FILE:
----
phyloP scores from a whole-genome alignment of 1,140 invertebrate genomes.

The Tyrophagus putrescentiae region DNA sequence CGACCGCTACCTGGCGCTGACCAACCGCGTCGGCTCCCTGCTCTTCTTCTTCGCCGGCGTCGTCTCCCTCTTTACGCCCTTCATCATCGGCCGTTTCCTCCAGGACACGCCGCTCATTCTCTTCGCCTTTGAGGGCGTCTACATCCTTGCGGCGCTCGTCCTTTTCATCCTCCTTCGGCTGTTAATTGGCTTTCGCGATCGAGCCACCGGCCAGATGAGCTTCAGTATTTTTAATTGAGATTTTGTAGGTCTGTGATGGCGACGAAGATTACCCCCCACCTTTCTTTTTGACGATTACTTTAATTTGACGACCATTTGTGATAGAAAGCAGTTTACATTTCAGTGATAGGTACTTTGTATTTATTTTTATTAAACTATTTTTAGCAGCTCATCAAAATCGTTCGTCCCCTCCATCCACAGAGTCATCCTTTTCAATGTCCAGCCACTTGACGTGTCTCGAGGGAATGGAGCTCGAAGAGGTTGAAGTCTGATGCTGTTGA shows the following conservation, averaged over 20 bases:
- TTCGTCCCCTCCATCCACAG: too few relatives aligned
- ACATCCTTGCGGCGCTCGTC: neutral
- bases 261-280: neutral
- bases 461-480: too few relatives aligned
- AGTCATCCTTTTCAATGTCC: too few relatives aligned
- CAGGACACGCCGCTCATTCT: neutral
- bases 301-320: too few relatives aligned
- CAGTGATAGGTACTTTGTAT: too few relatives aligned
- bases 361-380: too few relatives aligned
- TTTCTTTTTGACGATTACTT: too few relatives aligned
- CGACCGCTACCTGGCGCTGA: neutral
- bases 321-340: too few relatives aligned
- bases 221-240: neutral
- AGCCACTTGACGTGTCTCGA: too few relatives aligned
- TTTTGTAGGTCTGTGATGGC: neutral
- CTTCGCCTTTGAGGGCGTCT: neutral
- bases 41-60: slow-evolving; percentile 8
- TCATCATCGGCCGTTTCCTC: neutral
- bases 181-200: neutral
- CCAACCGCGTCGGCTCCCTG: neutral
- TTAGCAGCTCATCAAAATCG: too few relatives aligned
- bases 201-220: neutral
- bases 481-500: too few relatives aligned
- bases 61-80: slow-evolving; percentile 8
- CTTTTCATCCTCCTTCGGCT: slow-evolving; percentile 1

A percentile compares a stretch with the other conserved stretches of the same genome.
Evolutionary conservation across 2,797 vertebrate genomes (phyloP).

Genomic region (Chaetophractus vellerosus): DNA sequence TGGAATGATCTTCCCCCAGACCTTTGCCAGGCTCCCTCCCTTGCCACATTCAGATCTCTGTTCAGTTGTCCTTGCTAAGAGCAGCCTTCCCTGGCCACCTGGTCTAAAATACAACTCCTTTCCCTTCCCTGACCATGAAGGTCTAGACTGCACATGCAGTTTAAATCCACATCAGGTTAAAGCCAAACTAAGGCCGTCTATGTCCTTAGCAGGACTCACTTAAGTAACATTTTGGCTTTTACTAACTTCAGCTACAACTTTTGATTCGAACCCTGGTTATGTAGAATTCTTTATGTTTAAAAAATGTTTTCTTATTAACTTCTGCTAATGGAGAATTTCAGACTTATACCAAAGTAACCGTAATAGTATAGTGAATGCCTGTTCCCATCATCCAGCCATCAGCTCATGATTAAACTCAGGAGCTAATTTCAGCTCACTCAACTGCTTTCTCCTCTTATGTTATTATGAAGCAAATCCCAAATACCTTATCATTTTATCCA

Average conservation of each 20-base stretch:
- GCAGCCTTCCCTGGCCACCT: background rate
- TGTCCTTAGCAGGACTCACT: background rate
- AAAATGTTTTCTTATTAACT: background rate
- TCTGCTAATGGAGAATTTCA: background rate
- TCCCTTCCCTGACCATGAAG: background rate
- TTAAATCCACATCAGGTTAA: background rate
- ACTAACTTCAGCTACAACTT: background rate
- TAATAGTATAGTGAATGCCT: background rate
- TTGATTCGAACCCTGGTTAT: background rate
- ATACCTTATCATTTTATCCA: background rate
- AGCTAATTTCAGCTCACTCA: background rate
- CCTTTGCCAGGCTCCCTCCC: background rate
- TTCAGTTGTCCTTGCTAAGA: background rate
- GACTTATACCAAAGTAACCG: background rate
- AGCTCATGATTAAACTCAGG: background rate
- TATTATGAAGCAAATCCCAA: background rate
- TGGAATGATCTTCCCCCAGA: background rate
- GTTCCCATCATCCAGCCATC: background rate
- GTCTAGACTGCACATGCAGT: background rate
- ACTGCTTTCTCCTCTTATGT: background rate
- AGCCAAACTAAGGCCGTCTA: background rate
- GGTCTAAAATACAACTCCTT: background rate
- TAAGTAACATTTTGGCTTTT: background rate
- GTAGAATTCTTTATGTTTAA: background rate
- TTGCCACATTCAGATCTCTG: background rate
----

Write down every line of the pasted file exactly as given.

phyloP scores from a whole-genome alignment of 1,140 invertebrate genomes.

The Tyrophagus putrescentiae region DNA sequence CGACCGCTACCTGGCGCTGACCAACCGCGTCGGCTCCCTGCTCTTCTTCTTCGCCGGCGTCGTCTCCCTCTTTACGCCCTTCATCATCGGCCGTTTCCTCCAGGACACGCCGCTCATTCTCTTCGCCTTTGAGGGCGTCTACATCCTTGCGGCGCTCGTCCTTTTCATCCTCCTTCGGCTGTTAATTGGCTTTCGCGATCGAGCCACCGGCCAGATGAGCTTCAGTATTTTTAATTGAGATTTTGTAGGTCTGTGATGGCGACGAAGATTACCCCCCACCTTTCTTTTTGACGATTACTTTAATTTGACGACCATTTGTGATAGAAAGCAGTTTACATTTCAGTGATAGGTACTTTGTATTTATTTTTATTAAACTATTTTTAGCAGCTCATCAAAATCGTTCGTCCCCTCCATCCACAGAGTCATCCTTTTCAATGTCCAGCCACTTGACGTGTCTCGAGGGAATGGAGCTCGAAGAGGTTGAAGTCTGATGCTGTTGA shows the following conservation, averaged over 20 bases:
- TTCGTCCCCTCCATCCACAG: too few relatives aligned
- ACATCCTTGCGGCGCTCGTC: neutral
- bases 261-280: neutral
- bases 461-480: too few relatives aligned
- AGTCATCCTTTTCAATGTCC: too few relatives aligned
- CAGGACACGCCGCTCATTCT: neutral
- bases 301-320: too few relatives aligned
- CAGTGATAGGTACTTTGTAT: too few relatives aligned
- bases 361-380: too few relatives aligned
- TTTCTTTTTGACGATTACTT: too few relatives aligned
- CGACCGCTACCTGGCGCTGA: neutral
- bases 321-340: too few relatives aligned
- bases 221-240: neutral
- AGCCACTTGACGTGTCTCGA: too few relatives aligned
- TTTTGTAGGTCTGTGATGGC: neutral
- CTTCGCCTTTGAGGGCGTCT: neutral
- bases 41-60: slow-evolving; percentile 8
- TCATCATCGGCCGTTTCCTC: neutral
- bases 181-200: neutral
- CCAACCGCGTCGGCTCCCTG: neutral
- TTAGCAGCTCATCAAAATCG: too few relatives aligned
- bases 201-220: neutral
- bases 481-500: too few relatives aligned
- bases 61-80: slow-evolving; percentile 8
- CTTTTCATCCTCCTTCGGCT: slow-evolving; percentile 1

A percentile compares a stretch with the other conserved stretches of the same genome.
Evolutionary conservation across 2,797 vertebrate genomes (phyloP).

Genomic region (Chaetophractus vellerosus): DNA sequence TGGAATGATCTTCCCCCAGACCTTTGCCAGGCTCCCTCCCTTGCCACATTCAGATCTCTGTTCAGTTGTCCTTGCTAAGAGCAGCCTTCCCTGGCCACCTGGTCTAAAATACAACTCCTTTCCCTTCCCTGACCATGAAGGTCTAGACTGCACATGCAGTTTAAATCCACATCAGGTTAAAGCCAAACTAAGGCCGTCTATGTCCTTAGCAGGACTCACTTAAGTAACATTTTGGCTTTTACTAACTTCAGCTACAACTTTTGATTCGAACCCTGGTTATGTAGAATTCTTTATGTTTAAAAAATGTTTTCTTATTAACTTCTGCTAATGGAGAATTTCAGACTTATACCAAAGTAACCGTAATAGTATAGTGAATGCCTGTTCCCATCATCCAGCCATCAGCTCATGATTAAACTCAGGAGCTAATTTCAGCTCACTCAACTGCTTTCTCCTCTTATGTTATTATGAAGCAAATCCCAAATACCTTATCATTTTATCCA

Average conservation of each 20-base stretch:
- GCAGCCTTCCCTGGCCACCT: background rate
- TGTCCTTAGCAGGACTCACT: background rate
- AAAATGTTTTCTTATTAACT: background rate
- TCTGCTAATGGAGAATTTCA: background rate
- TCCCTTCCCTGACCATGAAG: background rate
- TTAAATCCACATCAGGTTAA: background rate
- ACTAACTTCAGCTACAACTT: background rate
- TAATAGTATAGTGAATGCCT: background rate
- TTGATTCGAACCCTGGTTAT: background rate
- ATACCTTATCATTTTATCCA: background rate
- AGCTAATTTCAGCTCACTCA: background rate
- CCTTTGCCAGGCTCCCTCCC: background rate
- TTCAGTTGTCCTTGCTAAGA: background rate
- GACTTATACCAAAGTAACCG: background rate
- AGCTCATGATTAAACTCAGG: background rate
- TATTATGAAGCAAATCCCAA: background rate
- TGGAATGATCTTCCCCCAGA: background rate
- GTTCCCATCATCCAGCCATC: background rate
- GTCTAGACTGCACATGCAGT: background rate
- ACTGCTTTCTCCTCTTATGT: background rate
- AGCCAAACTAAGGCCGTCTA: background rate
- GGTCTAAAATACAACTCCTT: background rate
- TAAGTAACATTTTGGCTTTT: background rate
- GTAGAATTCTTTATGTTTAA: background rate
- TTGCCACATTCAGATCTCTG: background rate